By Grace Donnelly
April 18, 2018

Southwest Airlines flight 1380, forced to make an emergency landing Tuesday, was guided to safety by veteran pilot Tammie Jo Shults.

After the left engine blew out, debris pierced the window of the Boeing 737-700, causing the cabin to lose pressure.

The accident left one passenger, Jennifer Riordan, dead — the first aviation fatality in the U.S. in more than nine years — and seven others injured. Shults remained calm and professional, landing the plane safely at the Philadelphia International Airport and stopping to speak to each of the 148 people on board whose lives were saved.

Her voice on the radio transmission with the air traffic controller is measured and matter-of-fact even as she describes the engine failure and the hole it caused in the cabin.

“She has nerves of steel,” passenger Alfred Tumlinson told the Associated Press.

Shults is one of more than 42,000 women who hold an active airmen certificate. Women accounted for just 7% of all civil pilots in 2017, according to data from the Federal Aviation Administration (FAA).

She began her career flying for the Navy and is now among the 6.4% of commercial pilots who are women, according to FAA data.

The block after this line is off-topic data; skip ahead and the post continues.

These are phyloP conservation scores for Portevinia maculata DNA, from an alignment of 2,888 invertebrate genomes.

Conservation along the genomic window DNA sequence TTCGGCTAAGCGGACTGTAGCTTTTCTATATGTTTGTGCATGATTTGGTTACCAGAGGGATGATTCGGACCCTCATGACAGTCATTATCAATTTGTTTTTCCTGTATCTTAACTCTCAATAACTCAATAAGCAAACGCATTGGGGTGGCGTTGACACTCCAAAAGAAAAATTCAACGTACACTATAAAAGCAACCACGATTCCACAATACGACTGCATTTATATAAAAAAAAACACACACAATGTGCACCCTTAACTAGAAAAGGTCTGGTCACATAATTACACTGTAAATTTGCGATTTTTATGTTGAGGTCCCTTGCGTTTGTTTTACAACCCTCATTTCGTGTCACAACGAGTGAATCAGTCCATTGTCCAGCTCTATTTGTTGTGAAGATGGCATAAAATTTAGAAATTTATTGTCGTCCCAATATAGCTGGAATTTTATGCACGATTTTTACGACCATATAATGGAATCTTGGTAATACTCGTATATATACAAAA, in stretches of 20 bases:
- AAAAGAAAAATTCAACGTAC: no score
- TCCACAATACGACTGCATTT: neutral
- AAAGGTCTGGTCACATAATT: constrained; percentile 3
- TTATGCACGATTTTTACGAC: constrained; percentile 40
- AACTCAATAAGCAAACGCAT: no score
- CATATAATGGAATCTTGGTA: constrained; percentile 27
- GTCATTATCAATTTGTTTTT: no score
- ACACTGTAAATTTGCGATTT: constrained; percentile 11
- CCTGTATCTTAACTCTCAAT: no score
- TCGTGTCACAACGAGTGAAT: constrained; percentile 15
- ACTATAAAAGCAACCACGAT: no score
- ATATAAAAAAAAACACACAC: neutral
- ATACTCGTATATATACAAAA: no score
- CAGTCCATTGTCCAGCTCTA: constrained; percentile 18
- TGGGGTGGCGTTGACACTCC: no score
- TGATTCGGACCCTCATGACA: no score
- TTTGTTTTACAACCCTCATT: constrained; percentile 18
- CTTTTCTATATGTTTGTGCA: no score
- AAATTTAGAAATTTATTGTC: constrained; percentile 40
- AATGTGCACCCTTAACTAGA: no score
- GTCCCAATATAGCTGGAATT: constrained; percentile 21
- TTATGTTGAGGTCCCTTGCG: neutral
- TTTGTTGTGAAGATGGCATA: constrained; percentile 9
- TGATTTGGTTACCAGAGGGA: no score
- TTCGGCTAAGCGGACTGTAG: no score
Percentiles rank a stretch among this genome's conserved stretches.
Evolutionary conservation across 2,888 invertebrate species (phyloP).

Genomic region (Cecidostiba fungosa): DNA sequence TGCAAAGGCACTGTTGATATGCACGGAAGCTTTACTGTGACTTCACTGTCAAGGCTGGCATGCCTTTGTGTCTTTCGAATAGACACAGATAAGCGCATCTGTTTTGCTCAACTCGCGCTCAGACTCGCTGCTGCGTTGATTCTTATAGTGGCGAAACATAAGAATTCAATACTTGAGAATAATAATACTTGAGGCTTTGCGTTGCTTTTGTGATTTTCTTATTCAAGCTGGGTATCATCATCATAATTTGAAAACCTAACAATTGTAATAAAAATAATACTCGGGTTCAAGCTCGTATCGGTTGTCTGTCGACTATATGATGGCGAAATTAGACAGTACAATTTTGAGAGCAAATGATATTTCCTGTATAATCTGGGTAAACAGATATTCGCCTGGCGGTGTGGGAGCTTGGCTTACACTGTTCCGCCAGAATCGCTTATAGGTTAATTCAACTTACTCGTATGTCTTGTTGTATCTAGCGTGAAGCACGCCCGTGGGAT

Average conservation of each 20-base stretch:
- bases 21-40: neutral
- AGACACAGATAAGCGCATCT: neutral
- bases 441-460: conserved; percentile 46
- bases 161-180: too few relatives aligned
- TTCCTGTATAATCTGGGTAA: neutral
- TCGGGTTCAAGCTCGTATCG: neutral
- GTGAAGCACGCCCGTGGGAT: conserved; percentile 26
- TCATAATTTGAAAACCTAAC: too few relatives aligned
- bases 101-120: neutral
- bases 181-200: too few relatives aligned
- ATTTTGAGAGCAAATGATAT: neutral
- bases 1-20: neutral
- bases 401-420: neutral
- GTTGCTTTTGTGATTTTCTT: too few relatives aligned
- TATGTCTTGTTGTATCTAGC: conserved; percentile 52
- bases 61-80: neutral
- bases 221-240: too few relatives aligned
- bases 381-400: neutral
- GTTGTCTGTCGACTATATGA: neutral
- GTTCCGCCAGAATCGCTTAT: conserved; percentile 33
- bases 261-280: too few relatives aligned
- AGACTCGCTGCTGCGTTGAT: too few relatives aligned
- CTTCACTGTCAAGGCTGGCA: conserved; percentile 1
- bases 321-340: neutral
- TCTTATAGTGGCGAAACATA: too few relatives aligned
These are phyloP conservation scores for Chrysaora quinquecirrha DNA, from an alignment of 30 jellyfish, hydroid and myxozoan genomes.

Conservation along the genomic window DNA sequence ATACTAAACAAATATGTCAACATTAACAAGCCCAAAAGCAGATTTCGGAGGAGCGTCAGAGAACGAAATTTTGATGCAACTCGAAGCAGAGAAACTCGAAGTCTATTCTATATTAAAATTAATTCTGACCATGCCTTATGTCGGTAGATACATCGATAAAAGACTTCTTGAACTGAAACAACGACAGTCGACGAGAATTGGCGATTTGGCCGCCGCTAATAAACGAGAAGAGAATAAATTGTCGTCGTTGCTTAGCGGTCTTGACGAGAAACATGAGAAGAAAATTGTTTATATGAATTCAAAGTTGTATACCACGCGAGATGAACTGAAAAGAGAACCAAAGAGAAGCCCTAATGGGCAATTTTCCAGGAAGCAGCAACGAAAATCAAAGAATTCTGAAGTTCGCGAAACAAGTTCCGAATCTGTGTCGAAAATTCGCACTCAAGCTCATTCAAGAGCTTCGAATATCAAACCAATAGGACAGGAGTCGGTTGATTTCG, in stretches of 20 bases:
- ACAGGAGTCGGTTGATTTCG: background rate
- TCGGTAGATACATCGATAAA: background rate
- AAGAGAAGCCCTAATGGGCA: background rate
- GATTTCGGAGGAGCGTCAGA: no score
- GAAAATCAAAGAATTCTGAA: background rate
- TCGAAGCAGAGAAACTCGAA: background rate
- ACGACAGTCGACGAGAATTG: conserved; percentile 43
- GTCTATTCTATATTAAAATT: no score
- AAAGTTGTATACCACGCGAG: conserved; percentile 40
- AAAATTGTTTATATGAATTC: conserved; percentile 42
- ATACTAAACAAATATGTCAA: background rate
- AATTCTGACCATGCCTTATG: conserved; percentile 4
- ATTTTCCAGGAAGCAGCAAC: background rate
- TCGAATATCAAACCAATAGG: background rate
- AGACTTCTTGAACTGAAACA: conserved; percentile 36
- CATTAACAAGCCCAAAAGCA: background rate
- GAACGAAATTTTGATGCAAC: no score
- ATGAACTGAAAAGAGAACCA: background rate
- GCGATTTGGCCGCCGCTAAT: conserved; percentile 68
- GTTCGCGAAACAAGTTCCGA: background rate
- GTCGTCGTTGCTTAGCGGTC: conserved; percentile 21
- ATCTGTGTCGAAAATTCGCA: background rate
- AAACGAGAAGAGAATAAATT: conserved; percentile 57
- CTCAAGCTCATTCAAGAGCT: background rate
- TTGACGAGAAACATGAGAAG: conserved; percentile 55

As a child, Shults saw the daily air shows at Holloman Air Force Base in New Mexico. She knew from a young age that she wanted to fly.

The story of what it took for Shults to get her wings shows part of why the number of women in the air remains so low.

When she attended a lecture as a senior in high school in 1979 to learn more about the Air Force, she was the only girl in attendance and the retired colonel asked her if she was lost. The Air Force “wasn’t interested” in talking to her, Shults said in the book Military Fly Moms, by Linda Maloney, but she was able to apply to fly for the Navy.

A year after taking the aviation exam she finally found a recruiter who would process her application. As a woman, Shults wasn’t allowed to fly in combat missions, but she served as an instructor training other pilots and providing electronic warfare training to Navy personnel.

She was one of the first women to fly an F/Z-18 Hornet, then the newest fighter plane, for the Navy.

“She said she wasn’t going to let anyone tell her she couldn’t,” college classmate Cindy Foster told the Kansas City Star. “She did it for herself and all women fighting for a chance.”

After 10 years in the Navy, Shults left in 1993 and now lives in the San Antonio area with her husband, Dean, who is also a pilot for Southwest Airlines. They have two children.

“My brother says she’s the best pilot he knows,” her brother-in-law Gary Shults said. “She’s a very caring, giving person who takes care of lots of people.”

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